CXXXVI.—THE DUKE OF YORK'S SCHOOL.
It is not intended to give a detailed description of these buildings,
as they fall just within the 19th century, but the site cannot be altogether
passed over. There was formerly here a house in which lived the Cadogan
family, the lords of the manor, and later Sir Walter Farquhar, Bt., from
whom it was purchased by the Government for the erection of the Royal
Military Asylum, or, as it is more familiarly called after its founder, The
Duke of York's School. The buildings, of which the main front faces west,
with two long wings to the east, was designed by John Sanders, the foundation stone being laid in 1801. The material used is, in the main, stock brick,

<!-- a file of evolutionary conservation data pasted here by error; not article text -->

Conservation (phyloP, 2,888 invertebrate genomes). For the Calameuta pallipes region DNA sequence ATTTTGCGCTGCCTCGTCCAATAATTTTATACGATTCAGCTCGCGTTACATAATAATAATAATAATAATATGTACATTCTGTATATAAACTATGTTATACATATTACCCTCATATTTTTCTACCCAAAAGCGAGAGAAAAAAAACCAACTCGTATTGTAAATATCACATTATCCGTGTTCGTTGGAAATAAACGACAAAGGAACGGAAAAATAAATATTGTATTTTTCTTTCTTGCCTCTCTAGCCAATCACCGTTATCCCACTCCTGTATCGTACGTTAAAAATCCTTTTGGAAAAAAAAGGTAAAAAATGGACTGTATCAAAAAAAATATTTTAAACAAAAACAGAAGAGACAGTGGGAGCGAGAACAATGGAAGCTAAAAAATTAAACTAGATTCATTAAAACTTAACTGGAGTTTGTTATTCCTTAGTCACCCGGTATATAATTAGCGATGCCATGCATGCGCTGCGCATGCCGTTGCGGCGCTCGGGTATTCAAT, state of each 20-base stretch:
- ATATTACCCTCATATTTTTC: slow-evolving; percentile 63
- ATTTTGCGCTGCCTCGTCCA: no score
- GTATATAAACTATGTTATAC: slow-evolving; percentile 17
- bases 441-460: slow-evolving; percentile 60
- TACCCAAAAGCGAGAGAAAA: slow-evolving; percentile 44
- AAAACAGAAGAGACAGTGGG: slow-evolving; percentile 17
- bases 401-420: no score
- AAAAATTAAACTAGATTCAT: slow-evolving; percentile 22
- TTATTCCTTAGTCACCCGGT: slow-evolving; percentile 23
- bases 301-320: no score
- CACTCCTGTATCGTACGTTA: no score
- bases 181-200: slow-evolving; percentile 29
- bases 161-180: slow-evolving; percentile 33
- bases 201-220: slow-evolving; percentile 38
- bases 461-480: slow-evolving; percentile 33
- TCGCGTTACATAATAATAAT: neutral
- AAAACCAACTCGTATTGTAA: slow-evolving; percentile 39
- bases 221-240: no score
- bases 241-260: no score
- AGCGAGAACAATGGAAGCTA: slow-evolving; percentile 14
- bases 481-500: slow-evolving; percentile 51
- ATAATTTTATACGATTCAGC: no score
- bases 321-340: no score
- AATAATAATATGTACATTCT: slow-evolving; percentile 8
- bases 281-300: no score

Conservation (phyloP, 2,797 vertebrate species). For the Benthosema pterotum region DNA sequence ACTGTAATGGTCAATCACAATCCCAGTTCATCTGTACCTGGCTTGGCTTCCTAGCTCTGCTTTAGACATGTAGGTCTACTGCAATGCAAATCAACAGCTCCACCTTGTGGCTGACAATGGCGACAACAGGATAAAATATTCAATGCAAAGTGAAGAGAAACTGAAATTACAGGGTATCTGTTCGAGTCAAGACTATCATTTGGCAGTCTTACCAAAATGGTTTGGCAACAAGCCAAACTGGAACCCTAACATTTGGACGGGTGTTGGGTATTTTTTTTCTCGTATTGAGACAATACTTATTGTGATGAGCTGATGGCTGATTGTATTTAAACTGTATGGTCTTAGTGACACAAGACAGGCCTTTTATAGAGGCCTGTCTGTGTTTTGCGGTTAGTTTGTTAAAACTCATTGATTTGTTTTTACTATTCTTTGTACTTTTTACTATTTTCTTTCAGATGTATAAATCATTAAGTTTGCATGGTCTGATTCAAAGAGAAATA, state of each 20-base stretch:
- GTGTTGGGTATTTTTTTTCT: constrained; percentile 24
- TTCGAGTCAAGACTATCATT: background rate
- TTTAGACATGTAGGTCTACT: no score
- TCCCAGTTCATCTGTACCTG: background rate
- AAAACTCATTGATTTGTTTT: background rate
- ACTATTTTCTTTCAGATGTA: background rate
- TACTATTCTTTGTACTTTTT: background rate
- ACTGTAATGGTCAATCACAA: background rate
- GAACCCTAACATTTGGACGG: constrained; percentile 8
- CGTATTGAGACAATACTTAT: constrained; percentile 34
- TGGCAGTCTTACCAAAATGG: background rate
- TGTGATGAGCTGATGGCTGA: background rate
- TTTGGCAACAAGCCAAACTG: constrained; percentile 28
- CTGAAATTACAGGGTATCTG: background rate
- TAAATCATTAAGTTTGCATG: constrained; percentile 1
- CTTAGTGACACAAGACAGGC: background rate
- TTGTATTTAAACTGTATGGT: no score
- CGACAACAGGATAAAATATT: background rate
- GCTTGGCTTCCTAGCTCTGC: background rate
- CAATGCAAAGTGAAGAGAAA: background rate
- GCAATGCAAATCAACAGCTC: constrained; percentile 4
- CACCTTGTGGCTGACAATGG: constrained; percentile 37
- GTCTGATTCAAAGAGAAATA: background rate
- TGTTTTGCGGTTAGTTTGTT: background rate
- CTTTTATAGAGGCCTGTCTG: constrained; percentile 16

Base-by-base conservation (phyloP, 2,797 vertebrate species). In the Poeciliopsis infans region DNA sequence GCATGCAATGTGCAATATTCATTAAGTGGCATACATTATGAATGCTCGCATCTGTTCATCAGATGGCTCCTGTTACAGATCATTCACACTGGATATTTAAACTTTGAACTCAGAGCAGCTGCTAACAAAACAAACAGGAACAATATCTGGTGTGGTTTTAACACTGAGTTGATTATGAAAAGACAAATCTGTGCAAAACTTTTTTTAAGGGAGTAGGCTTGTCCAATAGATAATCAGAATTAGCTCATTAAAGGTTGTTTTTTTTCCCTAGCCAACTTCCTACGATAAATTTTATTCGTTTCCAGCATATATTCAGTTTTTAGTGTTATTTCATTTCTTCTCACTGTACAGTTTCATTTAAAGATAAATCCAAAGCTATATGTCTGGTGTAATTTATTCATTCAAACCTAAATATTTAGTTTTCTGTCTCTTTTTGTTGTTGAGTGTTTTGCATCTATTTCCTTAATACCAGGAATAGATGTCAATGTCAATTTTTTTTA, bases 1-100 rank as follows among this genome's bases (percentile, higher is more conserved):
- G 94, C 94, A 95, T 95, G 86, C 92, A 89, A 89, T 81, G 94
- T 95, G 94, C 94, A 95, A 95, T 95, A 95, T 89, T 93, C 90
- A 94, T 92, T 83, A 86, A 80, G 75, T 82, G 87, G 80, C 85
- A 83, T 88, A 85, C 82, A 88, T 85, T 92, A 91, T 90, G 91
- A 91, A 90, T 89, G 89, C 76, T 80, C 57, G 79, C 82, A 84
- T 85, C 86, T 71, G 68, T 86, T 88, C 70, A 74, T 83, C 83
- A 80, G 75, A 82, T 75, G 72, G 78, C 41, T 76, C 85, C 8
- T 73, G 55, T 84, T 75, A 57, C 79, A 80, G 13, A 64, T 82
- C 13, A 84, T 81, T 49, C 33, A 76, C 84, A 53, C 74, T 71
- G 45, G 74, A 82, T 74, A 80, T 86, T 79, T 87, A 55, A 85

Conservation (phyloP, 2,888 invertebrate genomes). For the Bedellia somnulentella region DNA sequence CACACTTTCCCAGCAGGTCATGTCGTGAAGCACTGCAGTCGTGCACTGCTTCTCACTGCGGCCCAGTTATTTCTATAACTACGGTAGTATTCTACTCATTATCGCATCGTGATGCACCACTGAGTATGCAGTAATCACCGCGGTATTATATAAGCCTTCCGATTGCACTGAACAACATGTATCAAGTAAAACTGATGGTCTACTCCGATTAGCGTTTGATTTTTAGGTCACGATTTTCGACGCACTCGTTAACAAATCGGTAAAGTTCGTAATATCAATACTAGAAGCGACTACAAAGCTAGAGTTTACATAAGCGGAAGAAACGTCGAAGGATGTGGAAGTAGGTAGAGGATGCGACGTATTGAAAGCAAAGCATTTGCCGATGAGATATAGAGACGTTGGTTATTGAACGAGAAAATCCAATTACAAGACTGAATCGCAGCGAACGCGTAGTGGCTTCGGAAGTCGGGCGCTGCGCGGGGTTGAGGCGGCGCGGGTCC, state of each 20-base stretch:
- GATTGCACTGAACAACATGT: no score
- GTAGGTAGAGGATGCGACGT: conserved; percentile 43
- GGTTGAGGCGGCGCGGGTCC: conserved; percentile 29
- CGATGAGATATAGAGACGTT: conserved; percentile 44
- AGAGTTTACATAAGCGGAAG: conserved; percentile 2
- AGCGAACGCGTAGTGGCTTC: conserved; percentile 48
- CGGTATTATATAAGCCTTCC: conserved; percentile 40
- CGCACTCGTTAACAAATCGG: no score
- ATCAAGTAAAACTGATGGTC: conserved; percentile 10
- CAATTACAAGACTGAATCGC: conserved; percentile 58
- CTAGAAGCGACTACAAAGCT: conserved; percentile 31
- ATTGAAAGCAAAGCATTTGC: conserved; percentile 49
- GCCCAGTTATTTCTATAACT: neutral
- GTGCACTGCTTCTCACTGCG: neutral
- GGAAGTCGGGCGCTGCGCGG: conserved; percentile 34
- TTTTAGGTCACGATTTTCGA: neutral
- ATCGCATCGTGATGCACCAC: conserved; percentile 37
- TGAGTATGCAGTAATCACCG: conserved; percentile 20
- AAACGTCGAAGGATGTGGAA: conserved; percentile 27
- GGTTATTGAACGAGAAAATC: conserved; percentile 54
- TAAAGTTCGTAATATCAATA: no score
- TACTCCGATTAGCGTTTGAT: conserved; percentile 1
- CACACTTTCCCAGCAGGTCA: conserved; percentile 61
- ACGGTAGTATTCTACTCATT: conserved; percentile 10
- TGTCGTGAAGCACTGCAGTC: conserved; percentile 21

but there is a stone portico of the Doric order in the centre of the main block,
and the curved garden walls which stretch out on either side have archways
surmounted by flags and trophies carved in stone. The institution was
founded to provide for the children of soldiers' widows. In 1823 the girls
were removed to Southampton, and in 1909 the boys left Chelsea for their
new premises at Dover.
The school buildings, the chapel (erected in 1824 at the corner of
King's Road and Chesterfield Street) and the grounds are now  in
use as the Headquarters of the 2nd London Division of the Territorial
Force. The brick wall is being pulled down along the King's Road and
railings placed in its stead.
In the Council's ms. collection are:—
Photograph of Chapel.
Photograph of the main block from the west.